James Cameron’s movie Titanic is celebrating its 25th anniversary this year. The film chronicles a love story across classes aboard the ill-fated voyage of Titanic which struck an iceberg on April 14th, 1912. Downton Abbey fans know that the show begins a few days after the event as news of the two direct heirs of the Downton estate were lost at sea.
As a foodie who loves history, I see these milestones as a way to gather friends and pay homage to lives lost in this tragic accident.
Travelling in Steerage
- Third Class or Steerage was the lowest class of service. “Steerage” referred to the part of the ship below-decks where the steering apparatus was located, so there were no views.
- While this was the lowest class of service, it was luxurious for many travelling. This was likely the first time they would have used an indoor toilet. As we see in the scenes when Rose accompanies Jack to Steerage, they made their own entertainment and seem to have more fun than the stuffy upper classes.
- The major difference was that boarding Titanic was not for pleasure, rather a journey to a new world and a better life as emigrants.
The Third Class Dining Room was divided in two by a watertight bulkhead. Seating was at the customary long tables each accommodating up to 22 people.
Together the rooms had a capacity of 400, with a provision for two sittings if Third Class was heavily booked. The room was bare and decorated in enamelled white and brightened by sidelights. There was no cloakroom; third-class passengers hung their coats on the dozens of hooks spaced around the room. The forward room was reserved for families & single women and the aft room was reserved for single men. The uptake shafts from Boiler Rooms 2 and 3 partially occupied spaces in both chambers, dividing them into four sections. Some sections were panelled in pine; otherwise, only steel was painted in white enamel and hung with posters advertising other White Star ships.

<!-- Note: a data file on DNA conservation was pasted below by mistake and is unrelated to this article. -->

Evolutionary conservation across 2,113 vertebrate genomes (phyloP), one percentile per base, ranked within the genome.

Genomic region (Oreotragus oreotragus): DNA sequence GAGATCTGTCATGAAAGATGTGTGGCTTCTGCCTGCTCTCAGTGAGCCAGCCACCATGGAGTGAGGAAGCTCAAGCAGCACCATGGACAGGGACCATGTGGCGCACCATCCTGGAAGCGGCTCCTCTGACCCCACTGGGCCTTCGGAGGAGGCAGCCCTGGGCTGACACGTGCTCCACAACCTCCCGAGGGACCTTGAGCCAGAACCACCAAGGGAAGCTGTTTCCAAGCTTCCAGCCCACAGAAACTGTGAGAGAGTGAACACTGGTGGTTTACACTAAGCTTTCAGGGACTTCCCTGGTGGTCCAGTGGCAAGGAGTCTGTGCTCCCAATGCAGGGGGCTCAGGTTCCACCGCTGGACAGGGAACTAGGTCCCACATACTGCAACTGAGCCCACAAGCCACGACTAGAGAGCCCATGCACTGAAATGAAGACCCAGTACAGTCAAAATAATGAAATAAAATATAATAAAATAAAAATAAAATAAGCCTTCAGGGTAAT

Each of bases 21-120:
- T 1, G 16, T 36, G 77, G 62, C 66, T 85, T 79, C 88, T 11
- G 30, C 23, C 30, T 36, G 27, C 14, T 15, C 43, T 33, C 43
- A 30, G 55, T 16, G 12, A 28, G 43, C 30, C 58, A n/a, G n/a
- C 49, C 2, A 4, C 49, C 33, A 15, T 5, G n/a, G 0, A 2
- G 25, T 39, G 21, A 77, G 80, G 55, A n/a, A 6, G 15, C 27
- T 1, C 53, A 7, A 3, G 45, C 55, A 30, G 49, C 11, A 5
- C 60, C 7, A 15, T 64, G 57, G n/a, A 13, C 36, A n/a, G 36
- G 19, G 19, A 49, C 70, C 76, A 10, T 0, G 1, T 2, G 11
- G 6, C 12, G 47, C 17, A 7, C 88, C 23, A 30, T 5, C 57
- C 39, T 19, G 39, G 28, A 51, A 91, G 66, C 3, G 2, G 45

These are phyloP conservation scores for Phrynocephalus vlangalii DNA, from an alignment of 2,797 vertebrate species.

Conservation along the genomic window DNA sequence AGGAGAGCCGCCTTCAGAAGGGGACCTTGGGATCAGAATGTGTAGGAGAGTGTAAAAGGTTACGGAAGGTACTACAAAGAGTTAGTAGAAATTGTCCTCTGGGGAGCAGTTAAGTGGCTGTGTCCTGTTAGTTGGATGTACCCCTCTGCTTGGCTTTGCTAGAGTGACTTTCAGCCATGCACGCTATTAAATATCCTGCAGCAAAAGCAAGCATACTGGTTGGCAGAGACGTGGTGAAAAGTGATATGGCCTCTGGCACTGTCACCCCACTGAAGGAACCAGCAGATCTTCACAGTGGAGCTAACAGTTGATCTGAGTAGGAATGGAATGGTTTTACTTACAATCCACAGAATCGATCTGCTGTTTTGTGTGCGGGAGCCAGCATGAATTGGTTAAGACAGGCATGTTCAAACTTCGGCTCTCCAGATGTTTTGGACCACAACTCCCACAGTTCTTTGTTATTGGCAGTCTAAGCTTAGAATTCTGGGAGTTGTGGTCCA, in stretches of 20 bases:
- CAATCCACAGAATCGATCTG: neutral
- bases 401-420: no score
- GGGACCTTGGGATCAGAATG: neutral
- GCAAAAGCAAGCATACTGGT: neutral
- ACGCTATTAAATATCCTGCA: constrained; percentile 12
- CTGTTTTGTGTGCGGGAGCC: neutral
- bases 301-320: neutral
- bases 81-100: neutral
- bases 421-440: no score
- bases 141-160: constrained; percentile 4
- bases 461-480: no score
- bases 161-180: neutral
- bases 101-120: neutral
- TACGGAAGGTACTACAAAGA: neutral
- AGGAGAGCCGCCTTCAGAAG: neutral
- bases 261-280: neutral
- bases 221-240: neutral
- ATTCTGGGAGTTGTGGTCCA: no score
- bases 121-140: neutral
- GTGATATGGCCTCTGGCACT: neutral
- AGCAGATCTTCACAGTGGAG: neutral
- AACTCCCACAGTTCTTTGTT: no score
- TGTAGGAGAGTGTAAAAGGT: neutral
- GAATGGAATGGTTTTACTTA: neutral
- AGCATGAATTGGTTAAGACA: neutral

3rd Class Menu
- We know what was served on that last night as the menu cards survived, tucked into the pockets of survivors. Fortunately, menus survived the disaster. There were three classes of passengers on the ship, so there are other options, and if you aren’t a purist, you could mix and match dishes from each class. Follow the links to the 1st and 2nd class menus.
On the day that Titanic sank, third-class passengers enjoyed oatmeal porridge and milk, vegetable stew, fried tripe and onions, bread and butter, marmalade, Swedish bread, tea, and coffee for breakfast. The lunch menu included Bouillon soup, roast beef and brown gravy, boiled green beans, potatoes, cabin biscuits, bread, and prunes and rice. Freshly baked bread and fruit were available at every meal.
The third class menu for dinner is a traditional roast beef dinner that shouldn’t be intimidating for any host. Here is a break out of the 3rd class (steering) menu served last evening. While meagre compared to 1st and 2nd class, the food quality in 3rd class still was likely better than what these passengers would have eaten at home.
This option makes sense for a younger crowd at a local haunt where you can celebrate the fun and frivolity the third-class passengers shared below decks (as depicted in James Cameron’s version of events). Several years ago, I attended a steerage party with some girlfriends at a restaurant/nightclub in a historical building. It was a lot of fun, and the food was pretty good.
Third Class Menu
Roast Beef, Brown Gravy